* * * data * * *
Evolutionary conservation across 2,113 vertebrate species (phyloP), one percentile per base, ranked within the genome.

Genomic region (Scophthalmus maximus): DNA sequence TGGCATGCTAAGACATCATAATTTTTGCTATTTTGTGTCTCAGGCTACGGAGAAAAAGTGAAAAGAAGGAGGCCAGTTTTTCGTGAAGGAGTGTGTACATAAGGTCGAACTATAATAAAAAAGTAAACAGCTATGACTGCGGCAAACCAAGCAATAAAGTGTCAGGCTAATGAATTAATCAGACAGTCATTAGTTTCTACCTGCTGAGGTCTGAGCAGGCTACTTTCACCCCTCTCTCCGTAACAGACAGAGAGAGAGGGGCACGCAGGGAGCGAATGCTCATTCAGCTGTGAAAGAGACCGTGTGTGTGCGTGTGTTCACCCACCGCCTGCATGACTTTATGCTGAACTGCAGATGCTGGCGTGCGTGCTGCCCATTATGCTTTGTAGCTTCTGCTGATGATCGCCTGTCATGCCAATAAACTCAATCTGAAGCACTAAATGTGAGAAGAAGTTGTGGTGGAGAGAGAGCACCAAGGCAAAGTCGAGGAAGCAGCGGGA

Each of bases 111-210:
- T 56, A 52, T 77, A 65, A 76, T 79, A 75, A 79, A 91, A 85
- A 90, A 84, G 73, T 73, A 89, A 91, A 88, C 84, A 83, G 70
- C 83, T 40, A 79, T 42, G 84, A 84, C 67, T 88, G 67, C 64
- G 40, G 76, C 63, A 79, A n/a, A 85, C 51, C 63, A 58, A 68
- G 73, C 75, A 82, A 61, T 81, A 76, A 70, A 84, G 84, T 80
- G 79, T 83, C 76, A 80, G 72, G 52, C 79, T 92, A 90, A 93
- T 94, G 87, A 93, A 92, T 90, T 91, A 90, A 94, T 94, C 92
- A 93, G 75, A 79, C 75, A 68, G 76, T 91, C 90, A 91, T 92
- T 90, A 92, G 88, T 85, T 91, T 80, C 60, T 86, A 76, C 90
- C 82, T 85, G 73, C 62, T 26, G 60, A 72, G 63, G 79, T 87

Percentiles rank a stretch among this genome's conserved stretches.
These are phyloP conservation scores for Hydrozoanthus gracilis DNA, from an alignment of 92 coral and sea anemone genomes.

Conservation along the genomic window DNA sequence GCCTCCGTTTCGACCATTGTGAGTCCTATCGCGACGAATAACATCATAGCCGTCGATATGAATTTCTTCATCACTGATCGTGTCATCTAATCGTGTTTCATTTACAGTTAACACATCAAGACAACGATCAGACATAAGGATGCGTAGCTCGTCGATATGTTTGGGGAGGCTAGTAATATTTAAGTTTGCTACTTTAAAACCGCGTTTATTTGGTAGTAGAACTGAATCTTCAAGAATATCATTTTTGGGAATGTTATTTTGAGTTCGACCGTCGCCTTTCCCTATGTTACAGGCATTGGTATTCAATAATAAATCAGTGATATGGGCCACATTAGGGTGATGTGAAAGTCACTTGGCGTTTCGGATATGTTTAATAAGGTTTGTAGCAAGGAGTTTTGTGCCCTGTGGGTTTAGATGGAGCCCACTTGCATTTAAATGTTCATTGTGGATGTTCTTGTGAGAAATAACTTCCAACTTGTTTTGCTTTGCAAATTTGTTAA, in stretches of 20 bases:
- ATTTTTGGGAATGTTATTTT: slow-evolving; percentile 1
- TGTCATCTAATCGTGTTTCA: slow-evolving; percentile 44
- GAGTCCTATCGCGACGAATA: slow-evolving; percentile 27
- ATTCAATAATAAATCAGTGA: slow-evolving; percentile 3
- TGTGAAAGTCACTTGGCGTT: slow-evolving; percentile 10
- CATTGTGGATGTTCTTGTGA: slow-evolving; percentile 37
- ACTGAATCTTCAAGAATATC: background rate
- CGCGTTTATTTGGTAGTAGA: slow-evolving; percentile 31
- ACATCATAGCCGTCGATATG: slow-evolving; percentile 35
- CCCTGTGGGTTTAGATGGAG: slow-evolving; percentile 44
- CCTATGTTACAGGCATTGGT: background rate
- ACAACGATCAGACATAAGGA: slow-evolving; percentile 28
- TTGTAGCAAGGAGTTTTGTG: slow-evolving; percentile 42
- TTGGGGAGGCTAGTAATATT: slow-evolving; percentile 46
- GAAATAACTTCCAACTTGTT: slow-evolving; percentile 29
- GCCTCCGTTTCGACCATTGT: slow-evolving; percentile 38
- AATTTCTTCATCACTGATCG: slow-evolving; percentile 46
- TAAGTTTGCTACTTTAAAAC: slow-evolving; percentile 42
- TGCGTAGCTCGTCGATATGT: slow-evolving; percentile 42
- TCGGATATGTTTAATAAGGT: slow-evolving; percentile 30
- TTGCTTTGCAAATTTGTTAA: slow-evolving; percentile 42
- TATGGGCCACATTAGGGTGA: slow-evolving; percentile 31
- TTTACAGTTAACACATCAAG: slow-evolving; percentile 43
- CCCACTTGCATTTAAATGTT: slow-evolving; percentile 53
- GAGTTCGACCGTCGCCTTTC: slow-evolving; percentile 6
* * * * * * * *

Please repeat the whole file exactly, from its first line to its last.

Evolutionary conservation across 2,113 vertebrate species (phyloP), one percentile per base, ranked within the genome.

Genomic region (Scophthalmus maximus): DNA sequence TGGCATGCTAAGACATCATAATTTTTGCTATTTTGTGTCTCAGGCTACGGAGAAAAAGTGAAAAGAAGGAGGCCAGTTTTTCGTGAAGGAGTGTGTACATAAGGTCGAACTATAATAAAAAAGTAAACAGCTATGACTGCGGCAAACCAAGCAATAAAGTGTCAGGCTAATGAATTAATCAGACAGTCATTAGTTTCTACCTGCTGAGGTCTGAGCAGGCTACTTTCACCCCTCTCTCCGTAACAGACAGAGAGAGAGGGGCACGCAGGGAGCGAATGCTCATTCAGCTGTGAAAGAGACCGTGTGTGTGCGTGTGTTCACCCACCGCCTGCATGACTTTATGCTGAACTGCAGATGCTGGCGTGCGTGCTGCCCATTATGCTTTGTAGCTTCTGCTGATGATCGCCTGTCATGCCAATAAACTCAATCTGAAGCACTAAATGTGAGAAGAAGTTGTGGTGGAGAGAGAGCACCAAGGCAAAGTCGAGGAAGCAGCGGGA

Each of bases 111-210:
- T 56, A 52, T 77, A 65, A 76, T 79, A 75, A 79, A 91, A 85
- A 90, A 84, G 73, T 73, A 89, A 91, A 88, C 84, A 83, G 70
- C 83, T 40, A 79, T 42, G 84, A 84, C 67, T 88, G 67, C 64
- G 40, G 76, C 63, A 79, A n/a, A 85, C 51, C 63, A 58, A 68
- G 73, C 75, A 82, A 61, T 81, A 76, A 70, A 84, G 84, T 80
- G 79, T 83, C 76, A 80, G 72, G 52, C 79, T 92, A 90, A 93
- T 94, G 87, A 93, A 92, T 90, T 91, A 90, A 94, T 94, C 92
- A 93, G 75, A 79, C 75, A 68, G 76, T 91, C 90, A 91, T 92
- T 90, A 92, G 88, T 85, T 91, T 80, C 60, T 86, A 76, C 90
- C 82, T 85, G 73, C 62, T 26, G 60, A 72, G 63, G 79, T 87

Percentiles rank a stretch among this genome's conserved stretches.
These are phyloP conservation scores for Hydrozoanthus gracilis DNA, from an alignment of 92 coral and sea anemone genomes.

Conservation along the genomic window DNA sequence GCCTCCGTTTCGACCATTGTGAGTCCTATCGCGACGAATAACATCATAGCCGTCGATATGAATTTCTTCATCACTGATCGTGTCATCTAATCGTGTTTCATTTACAGTTAACACATCAAGACAACGATCAGACATAAGGATGCGTAGCTCGTCGATATGTTTGGGGAGGCTAGTAATATTTAAGTTTGCTACTTTAAAACCGCGTTTATTTGGTAGTAGAACTGAATCTTCAAGAATATCATTTTTGGGAATGTTATTTTGAGTTCGACCGTCGCCTTTCCCTATGTTACAGGCATTGGTATTCAATAATAAATCAGTGATATGGGCCACATTAGGGTGATGTGAAAGTCACTTGGCGTTTCGGATATGTTTAATAAGGTTTGTAGCAAGGAGTTTTGTGCCCTGTGGGTTTAGATGGAGCCCACTTGCATTTAAATGTTCATTGTGGATGTTCTTGTGAGAAATAACTTCCAACTTGTTTTGCTTTGCAAATTTGTTAA, in stretches of 20 bases:
- ATTTTTGGGAATGTTATTTT: slow-evolving; percentile 1
- TGTCATCTAATCGTGTTTCA: slow-evolving; percentile 44
- GAGTCCTATCGCGACGAATA: slow-evolving; percentile 27
- ATTCAATAATAAATCAGTGA: slow-evolving; percentile 3
- TGTGAAAGTCACTTGGCGTT: slow-evolving; percentile 10
- CATTGTGGATGTTCTTGTGA: slow-evolving; percentile 37
- ACTGAATCTTCAAGAATATC: background rate
- CGCGTTTATTTGGTAGTAGA: slow-evolving; percentile 31
- ACATCATAGCCGTCGATATG: slow-evolving; percentile 35
- CCCTGTGGGTTTAGATGGAG: slow-evolving; percentile 44
- CCTATGTTACAGGCATTGGT: background rate
- ACAACGATCAGACATAAGGA: slow-evolving; percentile 28
- TTGTAGCAAGGAGTTTTGTG: slow-evolving; percentile 42
- TTGGGGAGGCTAGTAATATT: slow-evolving; percentile 46
- GAAATAACTTCCAACTTGTT: slow-evolving; percentile 29
- GCCTCCGTTTCGACCATTGT: slow-evolving; percentile 38
- AATTTCTTCATCACTGATCG: slow-evolving; percentile 46
- TAAGTTTGCTACTTTAAAAC: slow-evolving; percentile 42
- TGCGTAGCTCGTCGATATGT: slow-evolving; percentile 42
- TCGGATATGTTTAATAAGGT: slow-evolving; percentile 30
- TTGCTTTGCAAATTTGTTAA: slow-evolving; percentile 42
- TATGGGCCACATTAGGGTGA: slow-evolving; percentile 31
- TTTACAGTTAACACATCAAG: slow-evolving; percentile 43
- CCCACTTGCATTTAAATGTT: slow-evolving; percentile 53
- GAGTTCGACCGTCGCCTTTC: slow-evolving; percentile 6